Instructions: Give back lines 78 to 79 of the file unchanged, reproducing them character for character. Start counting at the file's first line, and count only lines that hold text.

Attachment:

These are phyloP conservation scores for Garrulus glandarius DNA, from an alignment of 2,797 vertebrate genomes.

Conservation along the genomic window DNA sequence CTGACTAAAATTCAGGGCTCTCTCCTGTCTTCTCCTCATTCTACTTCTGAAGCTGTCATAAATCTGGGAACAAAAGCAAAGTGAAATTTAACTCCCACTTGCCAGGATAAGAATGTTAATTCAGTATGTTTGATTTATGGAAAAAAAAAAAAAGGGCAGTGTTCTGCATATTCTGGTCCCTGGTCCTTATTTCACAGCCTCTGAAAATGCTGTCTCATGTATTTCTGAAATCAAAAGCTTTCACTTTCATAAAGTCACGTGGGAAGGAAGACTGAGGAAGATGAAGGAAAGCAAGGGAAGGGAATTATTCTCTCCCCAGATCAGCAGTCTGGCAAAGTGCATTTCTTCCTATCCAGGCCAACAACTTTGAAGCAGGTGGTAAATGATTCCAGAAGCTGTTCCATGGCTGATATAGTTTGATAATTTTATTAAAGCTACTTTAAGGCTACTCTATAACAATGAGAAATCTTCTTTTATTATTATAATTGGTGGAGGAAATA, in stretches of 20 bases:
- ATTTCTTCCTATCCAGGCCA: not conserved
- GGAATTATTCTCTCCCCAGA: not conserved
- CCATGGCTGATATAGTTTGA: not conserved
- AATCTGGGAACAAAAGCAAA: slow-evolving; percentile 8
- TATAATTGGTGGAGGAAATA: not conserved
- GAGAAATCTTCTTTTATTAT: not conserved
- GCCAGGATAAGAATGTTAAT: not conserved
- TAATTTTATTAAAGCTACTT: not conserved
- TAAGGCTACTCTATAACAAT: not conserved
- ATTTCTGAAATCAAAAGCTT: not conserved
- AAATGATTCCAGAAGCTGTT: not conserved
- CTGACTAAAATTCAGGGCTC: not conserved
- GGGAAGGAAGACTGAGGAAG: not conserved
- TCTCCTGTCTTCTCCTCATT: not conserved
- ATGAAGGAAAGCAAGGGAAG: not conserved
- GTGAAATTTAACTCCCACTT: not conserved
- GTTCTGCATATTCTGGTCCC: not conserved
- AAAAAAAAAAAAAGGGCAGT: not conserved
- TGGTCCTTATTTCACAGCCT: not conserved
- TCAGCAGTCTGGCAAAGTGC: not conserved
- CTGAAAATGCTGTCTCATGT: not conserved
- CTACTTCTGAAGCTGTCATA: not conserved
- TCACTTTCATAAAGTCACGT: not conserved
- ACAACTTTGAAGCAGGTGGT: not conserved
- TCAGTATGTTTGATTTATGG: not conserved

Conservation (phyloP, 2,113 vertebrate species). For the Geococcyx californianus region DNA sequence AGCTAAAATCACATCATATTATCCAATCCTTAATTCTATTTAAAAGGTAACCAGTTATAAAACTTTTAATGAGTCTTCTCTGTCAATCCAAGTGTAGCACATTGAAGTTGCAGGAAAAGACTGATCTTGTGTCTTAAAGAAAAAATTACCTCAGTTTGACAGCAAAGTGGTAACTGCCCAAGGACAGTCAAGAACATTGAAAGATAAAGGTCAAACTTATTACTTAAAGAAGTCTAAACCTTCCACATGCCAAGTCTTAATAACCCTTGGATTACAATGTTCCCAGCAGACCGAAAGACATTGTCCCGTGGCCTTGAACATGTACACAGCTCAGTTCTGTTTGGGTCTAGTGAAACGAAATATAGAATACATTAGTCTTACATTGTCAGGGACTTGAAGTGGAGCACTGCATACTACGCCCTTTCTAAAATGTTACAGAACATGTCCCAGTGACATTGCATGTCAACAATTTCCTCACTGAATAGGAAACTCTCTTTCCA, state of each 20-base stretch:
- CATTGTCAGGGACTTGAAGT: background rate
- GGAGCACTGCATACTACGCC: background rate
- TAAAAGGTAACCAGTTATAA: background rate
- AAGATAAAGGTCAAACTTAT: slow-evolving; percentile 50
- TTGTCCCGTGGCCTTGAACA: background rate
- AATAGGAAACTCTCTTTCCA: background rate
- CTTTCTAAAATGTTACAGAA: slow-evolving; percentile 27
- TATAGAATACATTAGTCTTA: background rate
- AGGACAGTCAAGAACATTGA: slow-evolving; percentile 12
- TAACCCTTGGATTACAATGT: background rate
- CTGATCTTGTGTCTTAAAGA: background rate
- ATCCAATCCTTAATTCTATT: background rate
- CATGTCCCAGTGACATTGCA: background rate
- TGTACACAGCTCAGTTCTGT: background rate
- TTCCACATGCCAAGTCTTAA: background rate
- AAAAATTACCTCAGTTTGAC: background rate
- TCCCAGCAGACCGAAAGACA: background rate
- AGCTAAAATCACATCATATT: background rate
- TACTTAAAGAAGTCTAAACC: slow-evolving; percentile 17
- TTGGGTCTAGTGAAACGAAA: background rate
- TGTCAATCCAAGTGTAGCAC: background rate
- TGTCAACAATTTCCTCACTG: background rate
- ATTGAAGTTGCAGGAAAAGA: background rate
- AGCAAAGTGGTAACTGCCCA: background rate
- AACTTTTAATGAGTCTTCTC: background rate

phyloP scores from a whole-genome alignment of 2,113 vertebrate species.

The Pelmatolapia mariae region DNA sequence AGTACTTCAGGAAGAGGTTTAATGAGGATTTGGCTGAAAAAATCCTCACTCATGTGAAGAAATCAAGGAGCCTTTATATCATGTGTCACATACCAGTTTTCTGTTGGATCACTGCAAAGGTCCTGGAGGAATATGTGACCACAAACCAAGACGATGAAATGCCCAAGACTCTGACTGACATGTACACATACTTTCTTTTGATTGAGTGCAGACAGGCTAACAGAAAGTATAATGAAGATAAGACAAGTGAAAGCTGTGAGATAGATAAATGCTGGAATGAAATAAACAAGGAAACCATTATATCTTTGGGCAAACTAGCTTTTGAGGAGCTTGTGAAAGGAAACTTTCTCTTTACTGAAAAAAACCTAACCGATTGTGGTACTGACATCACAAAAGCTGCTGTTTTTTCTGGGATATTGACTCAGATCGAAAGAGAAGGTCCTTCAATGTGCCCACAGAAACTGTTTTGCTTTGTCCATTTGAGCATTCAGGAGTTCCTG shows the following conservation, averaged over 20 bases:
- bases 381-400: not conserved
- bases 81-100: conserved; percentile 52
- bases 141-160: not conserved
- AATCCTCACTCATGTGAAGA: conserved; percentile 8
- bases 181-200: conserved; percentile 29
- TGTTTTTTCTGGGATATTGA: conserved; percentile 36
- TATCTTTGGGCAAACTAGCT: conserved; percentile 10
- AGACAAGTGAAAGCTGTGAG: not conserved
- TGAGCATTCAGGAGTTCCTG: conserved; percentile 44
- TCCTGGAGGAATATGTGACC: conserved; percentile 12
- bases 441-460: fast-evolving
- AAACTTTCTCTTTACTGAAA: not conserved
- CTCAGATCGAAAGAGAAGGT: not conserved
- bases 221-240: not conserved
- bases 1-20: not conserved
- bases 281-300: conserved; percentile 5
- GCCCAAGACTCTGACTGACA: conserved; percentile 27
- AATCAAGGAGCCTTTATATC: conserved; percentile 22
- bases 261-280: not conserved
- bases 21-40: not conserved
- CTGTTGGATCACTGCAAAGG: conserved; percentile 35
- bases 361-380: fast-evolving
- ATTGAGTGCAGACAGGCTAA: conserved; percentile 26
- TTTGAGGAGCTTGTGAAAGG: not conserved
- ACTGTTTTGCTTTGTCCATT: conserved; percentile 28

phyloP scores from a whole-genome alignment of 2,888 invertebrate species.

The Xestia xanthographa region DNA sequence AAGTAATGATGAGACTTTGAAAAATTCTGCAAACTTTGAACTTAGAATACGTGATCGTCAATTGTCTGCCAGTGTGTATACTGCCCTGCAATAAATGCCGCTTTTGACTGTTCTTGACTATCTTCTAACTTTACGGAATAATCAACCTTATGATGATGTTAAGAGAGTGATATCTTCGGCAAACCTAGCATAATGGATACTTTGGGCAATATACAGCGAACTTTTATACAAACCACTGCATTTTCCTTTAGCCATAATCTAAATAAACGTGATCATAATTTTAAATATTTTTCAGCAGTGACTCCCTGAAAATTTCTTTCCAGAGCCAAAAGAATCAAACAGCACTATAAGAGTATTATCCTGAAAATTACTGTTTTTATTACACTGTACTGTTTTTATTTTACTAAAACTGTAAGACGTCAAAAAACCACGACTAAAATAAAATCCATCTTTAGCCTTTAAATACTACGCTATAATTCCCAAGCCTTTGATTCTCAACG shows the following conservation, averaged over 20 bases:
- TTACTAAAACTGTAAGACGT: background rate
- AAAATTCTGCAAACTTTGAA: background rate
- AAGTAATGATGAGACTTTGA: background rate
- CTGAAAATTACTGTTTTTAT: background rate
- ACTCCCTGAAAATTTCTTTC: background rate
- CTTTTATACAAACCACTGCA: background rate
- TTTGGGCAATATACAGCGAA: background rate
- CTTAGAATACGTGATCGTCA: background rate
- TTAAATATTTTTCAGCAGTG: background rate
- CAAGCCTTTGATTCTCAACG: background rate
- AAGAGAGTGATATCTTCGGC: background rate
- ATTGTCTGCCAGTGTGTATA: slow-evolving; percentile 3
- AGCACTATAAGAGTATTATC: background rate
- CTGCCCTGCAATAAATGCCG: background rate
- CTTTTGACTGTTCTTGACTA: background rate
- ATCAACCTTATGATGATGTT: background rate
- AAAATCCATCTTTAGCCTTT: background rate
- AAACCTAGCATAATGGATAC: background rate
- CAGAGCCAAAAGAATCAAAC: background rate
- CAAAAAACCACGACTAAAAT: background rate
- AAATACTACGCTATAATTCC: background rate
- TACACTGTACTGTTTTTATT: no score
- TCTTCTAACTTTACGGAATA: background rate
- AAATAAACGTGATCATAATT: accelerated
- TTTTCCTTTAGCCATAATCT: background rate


- ATTGAGTGCAGACAGGCTAA: conserved; percentile 26
- TTTGAGGAGCTTGTGAAAGG: not conserved